Vivian's Got a Job!

By: Vivian Chan

When I learned to lean on the support of others from the 180th Pacific Coast Scout Group, share my worries, battle wounds, hopes and joys with John Chow, and my second family established in the group, I finally made decisions beyond just because they “made sense” or was the “right thing to do”. These decisions would then become the twists and turns of my life – it wasn’t made any easier, but I sure enjoyed the hell of a ride I was getting from it. This is my story – and it’s about a lot of people. You’re probably going to expect a sappy growing up, caterpillar-into-butterfly, transformation-esque and lengthy story – and you’re probably every bit correct, but I’m not going to apologize for it either. These “successes” often go drastically under-celebrated, and I’m here share and paint a sliver of this grander picture and running history of excellence within the 180th Pacific Coast Scout Group.

I grew up with a strictly-packed schedule throughout. My parents enrolled me in almost everything – pottery, painting, table tennis, math, tae-kwon-do, computers, technology, piano, band, singing, music composition…you name it and I’ve probably been to a class for it. It wasn’t too long until I had a bunch of seemingly-random skills under my belt. As the typical story goes, I enrolled in UBC Sciences, bumbled my way through the massive education system but I did not, honestly, have the slightest idea what I would do with a degree. I mean, I had ideas – medical school – but that was about all of it. In amidst all that, I decided to join this new “crew” because it made sense: I saw it as an outlet for my volunteer energy; I felt compelled to give back to the Scouting program, having grown up in it since 10 years old. Little did I know, or expect, or even imagine that this decision would go on to shape the rest of my educational and career path thereon.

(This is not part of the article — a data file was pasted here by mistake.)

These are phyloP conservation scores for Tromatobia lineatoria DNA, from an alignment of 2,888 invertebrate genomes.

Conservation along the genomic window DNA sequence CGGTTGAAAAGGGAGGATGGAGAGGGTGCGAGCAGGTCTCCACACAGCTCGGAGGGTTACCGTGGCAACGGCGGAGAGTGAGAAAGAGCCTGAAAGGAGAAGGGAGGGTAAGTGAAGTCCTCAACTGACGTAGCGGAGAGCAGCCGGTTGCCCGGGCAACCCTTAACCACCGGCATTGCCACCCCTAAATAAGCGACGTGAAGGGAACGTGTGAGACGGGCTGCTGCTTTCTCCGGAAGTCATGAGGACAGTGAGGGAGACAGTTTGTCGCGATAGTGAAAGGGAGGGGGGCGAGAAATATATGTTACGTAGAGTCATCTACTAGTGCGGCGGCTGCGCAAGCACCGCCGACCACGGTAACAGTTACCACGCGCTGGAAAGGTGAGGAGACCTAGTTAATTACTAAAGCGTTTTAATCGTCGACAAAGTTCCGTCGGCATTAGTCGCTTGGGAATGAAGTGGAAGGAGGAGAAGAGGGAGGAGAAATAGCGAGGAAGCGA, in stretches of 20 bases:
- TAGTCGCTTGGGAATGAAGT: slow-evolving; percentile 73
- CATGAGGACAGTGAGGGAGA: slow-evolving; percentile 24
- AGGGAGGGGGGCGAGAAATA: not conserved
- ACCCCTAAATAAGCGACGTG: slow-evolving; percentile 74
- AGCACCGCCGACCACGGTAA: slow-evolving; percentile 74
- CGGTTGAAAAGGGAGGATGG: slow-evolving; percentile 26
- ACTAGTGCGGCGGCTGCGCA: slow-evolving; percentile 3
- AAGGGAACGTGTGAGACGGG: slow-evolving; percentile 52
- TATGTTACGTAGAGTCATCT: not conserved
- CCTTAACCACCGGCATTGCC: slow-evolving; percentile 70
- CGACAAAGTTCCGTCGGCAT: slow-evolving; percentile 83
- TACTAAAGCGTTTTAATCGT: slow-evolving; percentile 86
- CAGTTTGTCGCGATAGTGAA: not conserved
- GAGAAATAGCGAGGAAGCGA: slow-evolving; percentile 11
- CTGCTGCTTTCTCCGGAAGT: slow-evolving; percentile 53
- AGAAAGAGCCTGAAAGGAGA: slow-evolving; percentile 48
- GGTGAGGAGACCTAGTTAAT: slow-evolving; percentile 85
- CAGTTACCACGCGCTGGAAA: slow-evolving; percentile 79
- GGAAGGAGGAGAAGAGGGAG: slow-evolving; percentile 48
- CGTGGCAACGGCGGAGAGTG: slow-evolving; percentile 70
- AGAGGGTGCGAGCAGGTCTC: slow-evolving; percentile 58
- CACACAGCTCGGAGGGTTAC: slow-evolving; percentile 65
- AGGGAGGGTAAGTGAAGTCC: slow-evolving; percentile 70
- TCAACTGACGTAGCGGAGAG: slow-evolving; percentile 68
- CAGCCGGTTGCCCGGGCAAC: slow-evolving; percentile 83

Vivian teaching another Scout Leader how to tie a knot during the 28th Richmond Scout Group’s Leader Retreat

6 or so years ago, I joined the 180th Pacific Coast Scout Group, as a quiet, nerdy, stubborn, bored child with too much pent up excitement and energy about Scouting and my future. Today, I probably am still just as quiet, nerdy, stubborn and pent up with energy, but I now come with a story that many others have also come to experience as a result of being with this group. I must say I’m not entirely unique in my transformation, as you may have noticed with the abundance of success stories; but I will say I am more than willing to share a story that still leaves me breathless at times.

The turning point of my story? An email to John Chow, our group’s head advisor and founder, because I felt like it was the “right thing” to do. There, John took me under his wing for what would evolve into weeks, months and years. At each of our one-on-one mentoring session, his face scrunched up much too frequently, in disbelief and perhaps frustrated at my reluctance to take risks to facilitate learning. Growing up, I never allowed myself to fail and thus padded my life in such a way that I’d never have to deal with failure. In my books, failure was not an option ever to be exercised even in the most dire hours. I was scared beyond any words available to my vocabulary (at least that allowed to be published) every time John pushed my abilities. As extreme as my case sounds, I came to learn I was not alone. I was going to war alongside others in the Scout Group who faced similar thoughts – we were all just at varying stages of embracing challenges and failures.